Scientology/Honor versus Cause



One thing I've always admired about you is your ability to put things in perspective. I have a hard time doing that myself. Which is why I want to ask you this question. 

'Putting others at their ease' (1.1s and SPs especially) is a valid and trustworthy way to handle them. But it seems to conflict with the code of honor 'don't need praise, APPROVAL, or sympathy'. I put approval in caps because it's what I want to ask you about. 

Putting people at their ease is almost like seeking their approval. How do you, personally, decide or know when  it's better to do put others at ease rather than  not care wether they approve or not. I try to live out that code but it seems to get me in trouble. People don't like someone who couldn't care less what they think. Yet, the code seems to imply that approval and such things are unnecessary. 

There's nothing wrong with receiving approval.

There's everything wrong with NEEDING it.

When you create an effect on others that they can easily have, you can scarcely avoid receiving their praise or approval.  It's just that the point of one's actions isn't about getting.  It's about creating.  If you create good, then as a natural consequence, that's also what you tend to wind up with.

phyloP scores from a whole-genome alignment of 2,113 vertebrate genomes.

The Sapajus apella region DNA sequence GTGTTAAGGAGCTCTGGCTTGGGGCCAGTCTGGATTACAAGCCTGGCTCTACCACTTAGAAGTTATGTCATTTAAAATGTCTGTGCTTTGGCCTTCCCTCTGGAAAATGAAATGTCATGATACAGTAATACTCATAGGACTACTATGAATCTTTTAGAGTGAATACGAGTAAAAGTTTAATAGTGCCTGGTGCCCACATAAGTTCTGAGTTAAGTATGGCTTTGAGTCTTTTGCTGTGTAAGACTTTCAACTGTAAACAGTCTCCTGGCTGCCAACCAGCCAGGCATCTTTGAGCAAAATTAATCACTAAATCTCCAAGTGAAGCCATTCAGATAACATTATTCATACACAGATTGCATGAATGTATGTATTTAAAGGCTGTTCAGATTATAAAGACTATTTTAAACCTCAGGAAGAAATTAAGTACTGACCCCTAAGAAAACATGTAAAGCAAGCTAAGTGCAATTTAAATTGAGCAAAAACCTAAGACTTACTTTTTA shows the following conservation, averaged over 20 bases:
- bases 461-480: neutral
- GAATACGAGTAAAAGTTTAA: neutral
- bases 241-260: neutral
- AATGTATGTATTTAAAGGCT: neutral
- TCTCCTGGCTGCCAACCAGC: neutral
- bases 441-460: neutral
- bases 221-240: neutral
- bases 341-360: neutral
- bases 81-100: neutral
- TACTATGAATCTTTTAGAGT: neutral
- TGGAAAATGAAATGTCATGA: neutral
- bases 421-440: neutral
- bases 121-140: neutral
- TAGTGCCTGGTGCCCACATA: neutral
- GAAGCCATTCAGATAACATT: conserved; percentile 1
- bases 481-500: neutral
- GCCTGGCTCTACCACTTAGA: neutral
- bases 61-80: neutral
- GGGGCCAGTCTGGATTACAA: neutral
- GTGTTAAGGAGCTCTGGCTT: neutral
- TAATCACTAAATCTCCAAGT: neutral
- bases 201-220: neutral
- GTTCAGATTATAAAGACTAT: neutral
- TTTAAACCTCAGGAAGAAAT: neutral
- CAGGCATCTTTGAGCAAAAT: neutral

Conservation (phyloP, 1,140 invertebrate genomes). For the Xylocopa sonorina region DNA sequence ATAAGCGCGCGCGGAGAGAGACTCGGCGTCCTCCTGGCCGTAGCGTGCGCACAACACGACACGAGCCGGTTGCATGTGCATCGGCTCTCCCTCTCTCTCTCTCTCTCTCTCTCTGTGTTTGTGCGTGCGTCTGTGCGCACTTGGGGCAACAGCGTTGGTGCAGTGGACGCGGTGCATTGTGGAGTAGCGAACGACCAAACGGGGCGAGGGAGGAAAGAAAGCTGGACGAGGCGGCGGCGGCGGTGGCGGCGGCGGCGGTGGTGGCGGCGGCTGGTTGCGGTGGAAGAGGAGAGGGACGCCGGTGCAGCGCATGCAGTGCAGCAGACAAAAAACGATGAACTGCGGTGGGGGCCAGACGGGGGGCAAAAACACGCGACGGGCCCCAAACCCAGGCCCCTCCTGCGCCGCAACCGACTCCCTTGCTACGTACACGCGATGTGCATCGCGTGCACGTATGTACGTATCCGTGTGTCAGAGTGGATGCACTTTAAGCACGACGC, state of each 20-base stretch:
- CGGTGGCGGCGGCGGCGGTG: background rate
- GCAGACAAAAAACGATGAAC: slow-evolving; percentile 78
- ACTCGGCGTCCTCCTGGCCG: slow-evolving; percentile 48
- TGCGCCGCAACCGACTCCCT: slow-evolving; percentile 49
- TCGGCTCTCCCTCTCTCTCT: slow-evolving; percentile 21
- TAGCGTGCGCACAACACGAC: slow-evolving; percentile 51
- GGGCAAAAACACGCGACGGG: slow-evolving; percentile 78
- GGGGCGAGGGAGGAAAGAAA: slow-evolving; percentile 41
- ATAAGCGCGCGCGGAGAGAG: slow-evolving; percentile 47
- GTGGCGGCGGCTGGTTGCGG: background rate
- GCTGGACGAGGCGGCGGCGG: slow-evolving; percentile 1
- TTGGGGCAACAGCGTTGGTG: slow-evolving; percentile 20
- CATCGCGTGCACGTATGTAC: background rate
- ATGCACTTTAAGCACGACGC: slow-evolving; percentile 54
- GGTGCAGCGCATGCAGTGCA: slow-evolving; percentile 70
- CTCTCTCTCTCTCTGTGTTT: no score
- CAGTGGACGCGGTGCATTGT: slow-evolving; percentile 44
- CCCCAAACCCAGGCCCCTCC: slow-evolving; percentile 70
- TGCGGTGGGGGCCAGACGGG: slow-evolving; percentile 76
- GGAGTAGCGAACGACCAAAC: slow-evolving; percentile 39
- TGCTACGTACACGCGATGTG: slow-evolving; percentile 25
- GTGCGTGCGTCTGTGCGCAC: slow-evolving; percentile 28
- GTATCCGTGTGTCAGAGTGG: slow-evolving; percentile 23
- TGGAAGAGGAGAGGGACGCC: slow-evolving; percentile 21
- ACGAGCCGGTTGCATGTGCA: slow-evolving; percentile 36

"Outflow is holier, more moral, more remunerative and more effective than inflow." - L. Ron Hubbard - HCOPL 6 July 1959, 'OUTFLOW'


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Laurie Hamilton


I am able to answer questions regarding Scientology practices and procedures, religious philosophy, donations, religious rites, management, administrative and staff matters.


I am a second generation Scientologist whose parents began in Dianetics in 1950 and studied directly with L. Ron Hubbard. I have been personally active in the church for nearly 50 years, have eleven years former staff experience in both technical and administrative areas, and extensive technical and administative training and counseling. I am "clear" and "OT." I come from an extended family of many religions, but my spouse and children are Scientologists, as are my siblings and their spouses, several cousins, nieces, nephews, an aunt, and an uncle. Between us we have had every good and bad experience one might go through in the church at every level.

International Association of Scientologists

Over six thousand hours of Scientology technical and administrative training. Fully qualified/certified for fourteen different organizational job descriptions. Ordained minister. Independent study of numerous religions.

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